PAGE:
Government workers in Missouri now have a greater voice and choice in determining who represents them and what political agendas their money does or does not fund.
Today Missouri Governor Greitens signed into law several workplace freedom solutions that are arguably the most comprehensive reforms in years. The reforms include:
- Giving workers a choice in their union representation through recertification. Every three years, Missouri’s government unions will be recertified, meaning that workers will be able to vote on the union representing them in the workplace. This reform restores real democracy for both unions and workers.
- Giving workers more control over the dues they pay through paycheck protection. Paycheck protection requires unions to receive annual consent to have the government deduct dues from public employee paychecks. No one should be pressured or forced to support political agendas they disagree with in order to keep their jobs. Paycheck protection stops government unions from creating confusing opt-out procedures that trap employees into paying them.
- Increasing transparency of government union finances so that government workers can see how their union is spending their dues. For unions, this is an opportunity to earn the trust and confidence of their members.
- Eliminating the ability for government union contracts to exist forever. Prior to this reform, government union contracts could have evergreen clauses—a loophole which allowed these contracts to be active indefinitely. By removing evergreen clauses, all terms within government union contracts will end when the contract expires. This means that if unions get a sweetheart deal from one legislature or executive, they can’t simply refuse to bargain until another union partisan takes office.
F. Vincent Vernuccio, senior policy advisor at State Policy Network, pointed out, “Before taking these steps toward greater workplace freedom, Missouri was a wild west of public sector collective bargaining. Government unions were allowed to bargain, but there was no legislative framework to ensure government workers and taxpayers were protected. Instead, most of the state’s public sector collective bargaining came from court decisions.”
Finally, the people’s elected representatives have created a lasting structure for government union negotiations that is one of the fairest and most democratic in the country for taxpayers and government workers. It also introduces new opportunities for government unions to earn their membership and improve how they serve and represent those members.
“Government union reform passed by the Missouri legislature is a win-win for government employees and taxpayers,” said Brenda Talent, CEO of the Show-Me Institute, an SPN state think tank affiliate in Missouri. “It represents a step toward good government and better, more responsive representation. These reforms will help ensure that public unions don’t take their members for granted.”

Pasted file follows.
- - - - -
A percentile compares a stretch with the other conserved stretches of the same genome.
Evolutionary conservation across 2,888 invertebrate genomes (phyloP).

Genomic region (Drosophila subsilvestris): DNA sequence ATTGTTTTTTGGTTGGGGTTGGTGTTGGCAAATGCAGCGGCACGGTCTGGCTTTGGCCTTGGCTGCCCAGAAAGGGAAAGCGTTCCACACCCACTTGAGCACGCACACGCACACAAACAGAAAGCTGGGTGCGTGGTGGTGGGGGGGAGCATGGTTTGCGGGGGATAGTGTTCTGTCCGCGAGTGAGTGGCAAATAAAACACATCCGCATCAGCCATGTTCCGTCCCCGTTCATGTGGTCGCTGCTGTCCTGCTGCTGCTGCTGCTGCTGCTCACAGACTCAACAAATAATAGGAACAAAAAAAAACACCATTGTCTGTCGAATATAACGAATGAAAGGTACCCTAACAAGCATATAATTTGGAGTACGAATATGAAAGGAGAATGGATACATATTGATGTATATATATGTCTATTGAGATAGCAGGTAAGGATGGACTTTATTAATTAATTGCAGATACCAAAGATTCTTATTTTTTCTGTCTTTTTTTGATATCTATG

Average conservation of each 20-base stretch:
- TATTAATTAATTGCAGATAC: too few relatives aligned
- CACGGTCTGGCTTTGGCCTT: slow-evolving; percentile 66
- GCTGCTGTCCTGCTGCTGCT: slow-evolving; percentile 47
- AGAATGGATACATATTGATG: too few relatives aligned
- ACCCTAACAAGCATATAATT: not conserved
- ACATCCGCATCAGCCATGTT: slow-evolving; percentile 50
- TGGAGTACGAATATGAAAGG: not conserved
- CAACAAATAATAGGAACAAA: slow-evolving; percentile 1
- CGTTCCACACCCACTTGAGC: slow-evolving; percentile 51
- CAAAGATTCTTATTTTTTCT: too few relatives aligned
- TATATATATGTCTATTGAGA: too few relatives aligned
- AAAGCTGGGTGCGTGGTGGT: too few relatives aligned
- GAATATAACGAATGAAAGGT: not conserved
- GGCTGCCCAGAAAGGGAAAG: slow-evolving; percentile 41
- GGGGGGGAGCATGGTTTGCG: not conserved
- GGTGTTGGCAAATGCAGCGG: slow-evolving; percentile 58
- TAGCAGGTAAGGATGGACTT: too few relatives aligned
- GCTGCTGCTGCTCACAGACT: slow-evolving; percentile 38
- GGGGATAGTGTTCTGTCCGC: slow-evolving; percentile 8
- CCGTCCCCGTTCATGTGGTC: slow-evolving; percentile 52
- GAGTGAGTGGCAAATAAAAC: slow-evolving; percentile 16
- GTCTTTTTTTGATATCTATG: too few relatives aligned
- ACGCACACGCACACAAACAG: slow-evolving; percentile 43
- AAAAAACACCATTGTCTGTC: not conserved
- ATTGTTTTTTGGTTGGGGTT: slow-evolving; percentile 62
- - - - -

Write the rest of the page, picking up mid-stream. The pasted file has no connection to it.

The Show-Me Institute has been one of several champions for workers’ rights in Missouri over the past several years. The Institute provided research and testimony to assist policymakers in crafting real-world, comprehensive solutions that would have immediate benefits for taxpayers and workers. To help educate the public, Show-Me Institute analysts discussed issues like union recertification, financial transparency, and paycheck protection in numerous newspapers and on several radio and TV programs.
“It’s been one of our policy goals for some time,” said Talent. “More needs to be done, but we’re delighted substantive reform has finally made it across the finish line.”
SPN worked alongside the Show-Me Institute and other Missouri groups to make the case for comprehensive union reform that provides Missouri workers with what they deserve: a voice and a choice. Thanks to an SPN poll, these groups were able to show that Missouri workers wanted this change.
Today’s reforms are just the beginning for giving Missouri’s government workers a say in union representation. The next critical step will be to educate workers so they understand how to exercise their rights. In the coming months, it will also be important to keep an eye on Missouri’s ballot measures, as a union-backed ballot measure seeks to repeal right-to-work in the state.
While Missouri’s reform package is worth celebrating, it’s not the end of this effort. This victory opens the door to further opportunities to ensure that government workers don’t have to give up their rights in order to work in public service.